Presentation #100.44 in the session AGN.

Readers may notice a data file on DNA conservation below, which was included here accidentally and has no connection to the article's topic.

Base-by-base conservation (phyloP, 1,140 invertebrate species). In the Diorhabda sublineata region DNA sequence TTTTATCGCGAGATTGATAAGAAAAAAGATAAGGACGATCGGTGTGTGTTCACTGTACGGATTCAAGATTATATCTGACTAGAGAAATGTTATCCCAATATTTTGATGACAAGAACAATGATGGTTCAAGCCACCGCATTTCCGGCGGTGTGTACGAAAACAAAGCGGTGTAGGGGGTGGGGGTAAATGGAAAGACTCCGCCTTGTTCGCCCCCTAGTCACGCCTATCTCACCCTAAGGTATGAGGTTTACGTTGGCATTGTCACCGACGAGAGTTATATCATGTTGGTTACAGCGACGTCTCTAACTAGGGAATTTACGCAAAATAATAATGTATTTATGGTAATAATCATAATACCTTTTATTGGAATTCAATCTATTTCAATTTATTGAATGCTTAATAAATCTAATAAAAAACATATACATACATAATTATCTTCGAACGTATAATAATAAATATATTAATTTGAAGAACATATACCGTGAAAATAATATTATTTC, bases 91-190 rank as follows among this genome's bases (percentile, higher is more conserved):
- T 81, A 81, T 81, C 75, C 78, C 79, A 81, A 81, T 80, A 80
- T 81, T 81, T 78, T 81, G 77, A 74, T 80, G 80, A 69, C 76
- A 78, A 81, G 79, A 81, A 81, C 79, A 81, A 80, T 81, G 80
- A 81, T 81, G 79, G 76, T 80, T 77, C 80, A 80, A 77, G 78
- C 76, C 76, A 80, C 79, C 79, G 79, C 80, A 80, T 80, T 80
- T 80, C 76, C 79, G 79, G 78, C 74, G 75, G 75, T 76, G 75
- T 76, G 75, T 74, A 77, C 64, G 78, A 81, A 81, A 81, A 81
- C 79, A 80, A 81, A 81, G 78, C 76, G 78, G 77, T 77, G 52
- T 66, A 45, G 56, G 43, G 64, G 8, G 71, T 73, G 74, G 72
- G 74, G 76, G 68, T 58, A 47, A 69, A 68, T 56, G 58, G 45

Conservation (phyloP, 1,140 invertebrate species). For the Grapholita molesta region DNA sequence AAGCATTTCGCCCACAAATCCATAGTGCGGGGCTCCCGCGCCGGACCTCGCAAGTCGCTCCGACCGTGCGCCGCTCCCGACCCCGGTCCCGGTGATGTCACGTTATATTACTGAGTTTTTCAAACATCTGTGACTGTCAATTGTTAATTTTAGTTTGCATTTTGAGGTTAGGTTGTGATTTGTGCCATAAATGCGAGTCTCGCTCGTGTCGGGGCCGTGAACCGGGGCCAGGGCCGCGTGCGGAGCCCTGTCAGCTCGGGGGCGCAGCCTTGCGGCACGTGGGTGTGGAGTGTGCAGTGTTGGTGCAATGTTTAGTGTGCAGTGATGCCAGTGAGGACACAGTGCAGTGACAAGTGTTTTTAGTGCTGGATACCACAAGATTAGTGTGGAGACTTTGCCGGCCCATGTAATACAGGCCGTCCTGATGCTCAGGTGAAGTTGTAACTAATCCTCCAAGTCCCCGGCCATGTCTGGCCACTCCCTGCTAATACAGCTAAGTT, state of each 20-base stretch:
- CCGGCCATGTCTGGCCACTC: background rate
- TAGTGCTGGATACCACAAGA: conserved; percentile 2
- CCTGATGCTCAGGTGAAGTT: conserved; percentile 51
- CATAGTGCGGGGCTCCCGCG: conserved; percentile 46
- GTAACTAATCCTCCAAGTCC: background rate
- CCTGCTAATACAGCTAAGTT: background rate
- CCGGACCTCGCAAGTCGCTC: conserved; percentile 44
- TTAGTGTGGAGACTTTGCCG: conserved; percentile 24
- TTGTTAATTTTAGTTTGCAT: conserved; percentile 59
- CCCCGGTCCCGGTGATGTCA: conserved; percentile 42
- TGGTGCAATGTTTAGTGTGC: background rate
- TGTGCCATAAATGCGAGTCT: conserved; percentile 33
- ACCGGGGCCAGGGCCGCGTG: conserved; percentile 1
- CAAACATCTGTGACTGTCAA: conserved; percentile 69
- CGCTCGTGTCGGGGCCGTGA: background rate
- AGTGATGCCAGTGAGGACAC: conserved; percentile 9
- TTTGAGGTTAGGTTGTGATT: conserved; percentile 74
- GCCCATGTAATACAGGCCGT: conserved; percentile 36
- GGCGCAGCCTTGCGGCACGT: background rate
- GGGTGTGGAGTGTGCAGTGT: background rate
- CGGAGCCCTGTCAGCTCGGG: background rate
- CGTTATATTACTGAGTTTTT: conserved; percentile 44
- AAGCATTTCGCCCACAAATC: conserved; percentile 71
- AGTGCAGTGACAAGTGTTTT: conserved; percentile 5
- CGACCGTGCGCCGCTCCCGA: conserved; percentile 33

Observations of cool core galaxy clusters imply that some form of heating must keep the cluster centers from cooling catastrophically. While the microphysical details are still uncertain, the prevalence of radio galaxies and X-ray cavities in the centers of these clusters suggests that Active Galactic Nuclei (AGN) are a key component in explaining the required heat input: AGN jets are known to produce bubbles which propagate into the intra-cluster medium. As recently proposed, the motions driven by these jets may work in a way similar to a geothermal heat pump, by bringing cold gas from the cluster center into thermal contact with the hot outer atmosphere of the cluster. We investigate this using full 3D magneto-hydrodynamic simulations with anisotropic conduction. I will discuss numerical simulations that investigate the efficiency of heat conduction in clusters mitigated by AGN Jet feedback and its effects on the observational properties of cool core clusters.